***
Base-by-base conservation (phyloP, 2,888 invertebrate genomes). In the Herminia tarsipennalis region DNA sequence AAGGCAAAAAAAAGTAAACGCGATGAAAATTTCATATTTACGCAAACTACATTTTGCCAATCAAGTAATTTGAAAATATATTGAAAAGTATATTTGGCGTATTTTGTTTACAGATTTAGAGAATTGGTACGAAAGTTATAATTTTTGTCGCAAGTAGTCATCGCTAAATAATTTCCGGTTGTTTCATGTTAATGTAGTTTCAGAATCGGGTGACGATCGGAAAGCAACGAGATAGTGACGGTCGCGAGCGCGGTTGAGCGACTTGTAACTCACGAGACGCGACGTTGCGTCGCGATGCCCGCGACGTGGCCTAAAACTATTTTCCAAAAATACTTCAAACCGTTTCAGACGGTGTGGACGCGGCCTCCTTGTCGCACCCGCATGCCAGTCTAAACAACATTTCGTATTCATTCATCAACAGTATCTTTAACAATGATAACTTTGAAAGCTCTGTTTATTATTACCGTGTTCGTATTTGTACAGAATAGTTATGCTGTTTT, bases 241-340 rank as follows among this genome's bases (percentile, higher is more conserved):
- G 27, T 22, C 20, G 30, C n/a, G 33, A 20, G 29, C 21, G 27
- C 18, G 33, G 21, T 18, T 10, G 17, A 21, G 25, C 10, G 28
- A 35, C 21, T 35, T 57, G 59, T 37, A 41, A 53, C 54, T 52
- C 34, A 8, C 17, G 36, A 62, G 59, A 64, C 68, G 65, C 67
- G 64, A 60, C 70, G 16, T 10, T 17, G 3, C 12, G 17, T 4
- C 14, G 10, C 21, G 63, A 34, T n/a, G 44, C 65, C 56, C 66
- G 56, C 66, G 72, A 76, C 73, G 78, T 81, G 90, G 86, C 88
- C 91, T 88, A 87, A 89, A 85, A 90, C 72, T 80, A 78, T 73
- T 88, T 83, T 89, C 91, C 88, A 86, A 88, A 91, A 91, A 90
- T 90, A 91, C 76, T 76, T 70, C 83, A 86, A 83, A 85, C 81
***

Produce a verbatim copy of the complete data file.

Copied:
Base-by-base conservation (phyloP, 2,888 invertebrate genomes). In the Herminia tarsipennalis region DNA sequence AAGGCAAAAAAAAGTAAACGCGATGAAAATTTCATATTTACGCAAACTACATTTTGCCAATCAAGTAATTTGAAAATATATTGAAAAGTATATTTGGCGTATTTTGTTTACAGATTTAGAGAATTGGTACGAAAGTTATAATTTTTGTCGCAAGTAGTCATCGCTAAATAATTTCCGGTTGTTTCATGTTAATGTAGTTTCAGAATCGGGTGACGATCGGAAAGCAACGAGATAGTGACGGTCGCGAGCGCGGTTGAGCGACTTGTAACTCACGAGACGCGACGTTGCGTCGCGATGCCCGCGACGTGGCCTAAAACTATTTTCCAAAAATACTTCAAACCGTTTCAGACGGTGTGGACGCGGCCTCCTTGTCGCACCCGCATGCCAGTCTAAACAACATTTCGTATTCATTCATCAACAGTATCTTTAACAATGATAACTTTGAAAGCTCTGTTTATTATTACCGTGTTCGTATTTGTACAGAATAGTTATGCTGTTTT, bases 241-340 rank as follows among this genome's bases (percentile, higher is more conserved):
- G 27, T 22, C 20, G 30, C n/a, G 33, A 20, G 29, C 21, G 27
- C 18, G 33, G 21, T 18, T 10, G 17, A 21, G 25, C 10, G 28
- A 35, C 21, T 35, T 57, G 59, T 37, A 41, A 53, C 54, T 52
- C 34, A 8, C 17, G 36, A 62, G 59, A 64, C 68, G 65, C 67
- G 64, A 60, C 70, G 16, T 10, T 17, G 3, C 12, G 17, T 4
- C 14, G 10, C 21, G 63, A 34, T n/a, G 44, C 65, C 56, C 66
- G 56, C 66, G 72, A 76, C 73, G 78, T 81, G 90, G 86, C 88
- C 91, T 88, A 87, A 89, A 85, A 90, C 72, T 80, A 78, T 73
- T 88, T 83, T 89, C 91, C 88, A 86, A 88, A 91, A 91, A 90
- T 90, A 91, C 76, T 76, T 70, C 83, A 86, A 83, A 85, C 81